|I pass by the Ezra Cornell Memorial Statue everyday on my way to class|
Augustine lived during the fourth century A.D, when the Roman emperor made Christianity the state religion. With this religion officially recognized in the classical world of Roman antiquity, Augustine conveyed quite a pessimistic view of humanity. He argues that the human race was condemned by original sin and the institution of government was meant to restrain, torture, and punish them for their evil inclinations. Even though such actions seemed extreme, Professor Kramnick briefly justified Augustine's proposals as acts of love and that they actually help humans purify their souls in order to enter the City of God.
Aquinas, however, lived during the thirteenth century, when Christianity was well established in the late Middle Ages. He asserted that humans are capable of living a moral life, but just need the assistance of government. Therefore, the binding force of natural law allows for the government to reveal to the citizens what is right and wrong. During our discussion session, we further identified the differences between St. Augustine and St. Aquinas. Even before the morning's lecture, I had prior knowledge of their theologies thanks to my AP English Language and Composition course because we read excerpts by both Christian thinkers. In addition, my fellow cohorts Jenna, Tamilyn, and I received the reading material prior to our arrival in Ithaca (thanks to the ILC), so we had the advantageous opportunity to comprehend the texts before the other students.This greatly helped me understand today's material and be able to contribute during our discussion.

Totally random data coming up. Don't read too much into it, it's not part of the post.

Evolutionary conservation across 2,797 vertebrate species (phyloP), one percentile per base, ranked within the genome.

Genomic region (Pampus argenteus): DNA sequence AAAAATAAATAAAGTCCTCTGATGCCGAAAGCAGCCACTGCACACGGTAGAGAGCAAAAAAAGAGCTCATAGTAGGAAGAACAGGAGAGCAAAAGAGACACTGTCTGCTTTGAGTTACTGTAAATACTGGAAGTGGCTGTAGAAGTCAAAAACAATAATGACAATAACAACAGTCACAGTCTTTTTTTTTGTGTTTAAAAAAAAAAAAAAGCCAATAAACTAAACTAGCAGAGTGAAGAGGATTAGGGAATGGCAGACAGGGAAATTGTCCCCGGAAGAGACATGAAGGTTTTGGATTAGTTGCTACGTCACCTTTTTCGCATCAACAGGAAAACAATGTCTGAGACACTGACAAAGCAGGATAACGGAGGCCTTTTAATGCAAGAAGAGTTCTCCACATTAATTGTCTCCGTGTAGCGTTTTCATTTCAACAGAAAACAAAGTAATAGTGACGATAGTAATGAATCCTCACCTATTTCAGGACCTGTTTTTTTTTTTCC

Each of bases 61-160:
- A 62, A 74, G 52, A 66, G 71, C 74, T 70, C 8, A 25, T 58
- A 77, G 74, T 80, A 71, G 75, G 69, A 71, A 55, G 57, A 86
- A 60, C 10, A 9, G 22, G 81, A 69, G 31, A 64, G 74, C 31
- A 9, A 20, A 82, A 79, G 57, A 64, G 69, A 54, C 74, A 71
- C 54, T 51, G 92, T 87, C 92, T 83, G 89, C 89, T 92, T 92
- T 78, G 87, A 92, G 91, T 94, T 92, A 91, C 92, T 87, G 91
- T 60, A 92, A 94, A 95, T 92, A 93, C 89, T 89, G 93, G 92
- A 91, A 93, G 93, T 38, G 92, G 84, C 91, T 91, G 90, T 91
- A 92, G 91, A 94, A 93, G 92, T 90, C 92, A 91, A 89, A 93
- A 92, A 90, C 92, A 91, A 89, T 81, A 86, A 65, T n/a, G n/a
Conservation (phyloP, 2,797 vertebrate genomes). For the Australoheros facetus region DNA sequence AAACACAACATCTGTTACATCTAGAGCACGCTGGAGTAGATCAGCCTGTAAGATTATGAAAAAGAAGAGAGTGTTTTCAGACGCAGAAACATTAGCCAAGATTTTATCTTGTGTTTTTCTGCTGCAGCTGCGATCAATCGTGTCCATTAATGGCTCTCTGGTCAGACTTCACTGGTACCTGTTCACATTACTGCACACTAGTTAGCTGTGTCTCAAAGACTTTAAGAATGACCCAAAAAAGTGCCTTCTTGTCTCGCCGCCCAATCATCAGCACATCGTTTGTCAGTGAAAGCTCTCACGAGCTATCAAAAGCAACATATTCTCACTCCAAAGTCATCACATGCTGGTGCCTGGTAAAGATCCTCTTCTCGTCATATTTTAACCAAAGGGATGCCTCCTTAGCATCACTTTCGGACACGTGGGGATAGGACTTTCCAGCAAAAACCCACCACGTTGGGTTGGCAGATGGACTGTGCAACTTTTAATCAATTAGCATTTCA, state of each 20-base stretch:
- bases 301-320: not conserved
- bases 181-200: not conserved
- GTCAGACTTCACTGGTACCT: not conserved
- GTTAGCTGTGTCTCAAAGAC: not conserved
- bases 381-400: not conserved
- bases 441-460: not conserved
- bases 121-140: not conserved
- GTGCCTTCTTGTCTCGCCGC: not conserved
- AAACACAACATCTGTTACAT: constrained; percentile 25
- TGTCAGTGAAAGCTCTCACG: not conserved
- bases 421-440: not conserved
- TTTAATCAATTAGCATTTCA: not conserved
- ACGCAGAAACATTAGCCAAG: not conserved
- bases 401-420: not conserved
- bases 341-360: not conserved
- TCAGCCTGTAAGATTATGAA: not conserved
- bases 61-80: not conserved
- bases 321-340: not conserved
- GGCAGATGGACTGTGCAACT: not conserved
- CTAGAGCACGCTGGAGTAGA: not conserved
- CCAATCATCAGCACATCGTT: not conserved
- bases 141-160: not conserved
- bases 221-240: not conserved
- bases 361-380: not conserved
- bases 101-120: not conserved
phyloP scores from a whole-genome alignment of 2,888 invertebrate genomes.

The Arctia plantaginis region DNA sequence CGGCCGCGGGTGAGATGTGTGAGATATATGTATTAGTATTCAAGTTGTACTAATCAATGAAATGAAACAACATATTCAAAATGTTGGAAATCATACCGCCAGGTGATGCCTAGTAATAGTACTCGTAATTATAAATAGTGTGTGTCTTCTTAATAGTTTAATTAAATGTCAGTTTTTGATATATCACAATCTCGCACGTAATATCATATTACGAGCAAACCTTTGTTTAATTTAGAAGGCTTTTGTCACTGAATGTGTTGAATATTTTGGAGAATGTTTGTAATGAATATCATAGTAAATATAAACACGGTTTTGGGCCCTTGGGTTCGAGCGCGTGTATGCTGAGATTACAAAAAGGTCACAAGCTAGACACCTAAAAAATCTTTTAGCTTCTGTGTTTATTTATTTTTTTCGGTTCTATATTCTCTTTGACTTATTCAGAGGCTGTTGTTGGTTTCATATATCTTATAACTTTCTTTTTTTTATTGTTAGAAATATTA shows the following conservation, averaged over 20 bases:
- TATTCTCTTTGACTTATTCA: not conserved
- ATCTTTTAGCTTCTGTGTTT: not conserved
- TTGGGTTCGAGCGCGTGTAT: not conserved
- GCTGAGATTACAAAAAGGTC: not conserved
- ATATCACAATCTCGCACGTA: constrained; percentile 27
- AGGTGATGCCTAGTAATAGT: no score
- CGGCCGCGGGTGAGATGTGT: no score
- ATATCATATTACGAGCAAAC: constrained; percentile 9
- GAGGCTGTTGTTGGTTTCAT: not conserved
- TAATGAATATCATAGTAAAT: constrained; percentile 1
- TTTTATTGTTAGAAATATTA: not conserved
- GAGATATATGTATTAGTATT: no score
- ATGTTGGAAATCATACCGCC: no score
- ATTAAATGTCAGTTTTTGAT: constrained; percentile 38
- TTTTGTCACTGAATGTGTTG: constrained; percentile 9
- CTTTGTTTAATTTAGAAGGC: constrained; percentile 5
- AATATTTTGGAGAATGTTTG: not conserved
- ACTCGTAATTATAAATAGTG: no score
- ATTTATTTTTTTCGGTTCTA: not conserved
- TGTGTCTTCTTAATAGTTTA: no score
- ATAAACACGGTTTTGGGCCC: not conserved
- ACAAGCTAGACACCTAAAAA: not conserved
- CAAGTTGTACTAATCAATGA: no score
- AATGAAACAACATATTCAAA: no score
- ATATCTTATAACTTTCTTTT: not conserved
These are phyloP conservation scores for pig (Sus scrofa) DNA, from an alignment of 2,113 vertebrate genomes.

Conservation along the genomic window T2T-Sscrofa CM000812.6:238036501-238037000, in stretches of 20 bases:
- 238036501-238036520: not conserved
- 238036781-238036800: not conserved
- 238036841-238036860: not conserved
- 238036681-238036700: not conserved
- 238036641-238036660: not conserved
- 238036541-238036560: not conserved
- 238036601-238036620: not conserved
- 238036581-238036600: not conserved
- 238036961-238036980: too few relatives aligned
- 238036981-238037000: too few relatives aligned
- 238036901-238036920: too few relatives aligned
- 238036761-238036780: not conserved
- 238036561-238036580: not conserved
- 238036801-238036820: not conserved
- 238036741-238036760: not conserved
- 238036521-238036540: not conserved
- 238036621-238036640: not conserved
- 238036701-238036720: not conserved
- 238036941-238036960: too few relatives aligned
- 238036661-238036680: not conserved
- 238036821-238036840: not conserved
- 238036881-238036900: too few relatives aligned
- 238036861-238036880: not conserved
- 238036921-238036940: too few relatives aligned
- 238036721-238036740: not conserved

After our writing workshop, where we revised the freedom essays we wrote on Monday, Jenna, Tamilyn, and I decided to have a brief study session to review Plato's The Republic-our reading assignment for tonight. Collaborating with one another and discussing our thoughts on the material was very beneficial and I am grateful to be able to do this with them.
|Jenna, Tamilyn, and myself reviewing Plato in my dorm room|
By 6 PM, my cohort and I met with Mr. Chan-Law to talk about our courses and our student/campus lives thus far. Afterward, we all decided to eat dinner together at RPCC, a rare but very pleasant occasion. Once I returned to my dorm room, I did a final review of The Republic and jotted down important notes to make sure my comprehension of the text was complete. I feel very confident about tomorrow and cannot wait to explore the world of Plato.